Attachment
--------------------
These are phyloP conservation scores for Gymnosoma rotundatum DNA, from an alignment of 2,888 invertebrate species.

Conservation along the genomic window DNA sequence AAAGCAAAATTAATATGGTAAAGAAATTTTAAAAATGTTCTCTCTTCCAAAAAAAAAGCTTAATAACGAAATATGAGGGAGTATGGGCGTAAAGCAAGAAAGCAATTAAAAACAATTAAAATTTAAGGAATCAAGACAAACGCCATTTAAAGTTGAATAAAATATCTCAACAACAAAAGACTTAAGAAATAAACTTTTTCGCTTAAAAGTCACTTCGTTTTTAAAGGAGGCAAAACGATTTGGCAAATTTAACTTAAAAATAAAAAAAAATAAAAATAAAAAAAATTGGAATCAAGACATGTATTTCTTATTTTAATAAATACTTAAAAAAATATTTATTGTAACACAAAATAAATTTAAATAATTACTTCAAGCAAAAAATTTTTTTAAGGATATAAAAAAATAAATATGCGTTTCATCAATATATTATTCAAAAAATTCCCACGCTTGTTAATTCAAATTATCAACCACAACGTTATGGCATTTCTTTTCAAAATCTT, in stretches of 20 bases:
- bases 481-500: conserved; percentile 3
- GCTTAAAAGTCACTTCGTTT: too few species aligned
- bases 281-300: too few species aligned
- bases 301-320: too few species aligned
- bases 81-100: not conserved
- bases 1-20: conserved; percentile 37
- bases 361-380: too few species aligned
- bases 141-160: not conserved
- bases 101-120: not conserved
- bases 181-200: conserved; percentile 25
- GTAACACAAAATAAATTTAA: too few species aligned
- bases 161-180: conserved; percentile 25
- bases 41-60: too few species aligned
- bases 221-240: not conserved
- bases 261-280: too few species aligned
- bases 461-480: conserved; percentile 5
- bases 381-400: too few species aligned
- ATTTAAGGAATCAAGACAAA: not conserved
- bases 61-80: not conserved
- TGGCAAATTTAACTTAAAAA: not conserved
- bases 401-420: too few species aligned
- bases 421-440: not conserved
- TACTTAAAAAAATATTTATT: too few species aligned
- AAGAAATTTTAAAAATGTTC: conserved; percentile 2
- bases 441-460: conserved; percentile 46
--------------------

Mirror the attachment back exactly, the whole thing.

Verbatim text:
These are phyloP conservation scores for Gymnosoma rotundatum DNA, from an alignment of 2,888 invertebrate species.

Conservation along the genomic window DNA sequence AAAGCAAAATTAATATGGTAAAGAAATTTTAAAAATGTTCTCTCTTCCAAAAAAAAAGCTTAATAACGAAATATGAGGGAGTATGGGCGTAAAGCAAGAAAGCAATTAAAAACAATTAAAATTTAAGGAATCAAGACAAACGCCATTTAAAGTTGAATAAAATATCTCAACAACAAAAGACTTAAGAAATAAACTTTTTCGCTTAAAAGTCACTTCGTTTTTAAAGGAGGCAAAACGATTTGGCAAATTTAACTTAAAAATAAAAAAAAATAAAAATAAAAAAAATTGGAATCAAGACATGTATTTCTTATTTTAATAAATACTTAAAAAAATATTTATTGTAACACAAAATAAATTTAAATAATTACTTCAAGCAAAAAATTTTTTTAAGGATATAAAAAAATAAATATGCGTTTCATCAATATATTATTCAAAAAATTCCCACGCTTGTTAATTCAAATTATCAACCACAACGTTATGGCATTTCTTTTCAAAATCTT, in stretches of 20 bases:
- bases 481-500: conserved; percentile 3
- GCTTAAAAGTCACTTCGTTT: too few species aligned
- bases 281-300: too few species aligned
- bases 301-320: too few species aligned
- bases 81-100: not conserved
- bases 1-20: conserved; percentile 37
- bases 361-380: too few species aligned
- bases 141-160: not conserved
- bases 101-120: not conserved
- bases 181-200: conserved; percentile 25
- GTAACACAAAATAAATTTAA: too few species aligned
- bases 161-180: conserved; percentile 25
- bases 41-60: too few species aligned
- bases 221-240: not conserved
- bases 261-280: too few species aligned
- bases 461-480: conserved; percentile 5
- bases 381-400: too few species aligned
- ATTTAAGGAATCAAGACAAA: not conserved
- bases 61-80: not conserved
- TGGCAAATTTAACTTAAAAA: not conserved
- bases 401-420: too few species aligned
- bases 421-440: not conserved
- TACTTAAAAAAATATTTATT: too few species aligned
- AAGAAATTTTAAAAATGTTC: conserved; percentile 2
- bases 441-460: conserved; percentile 46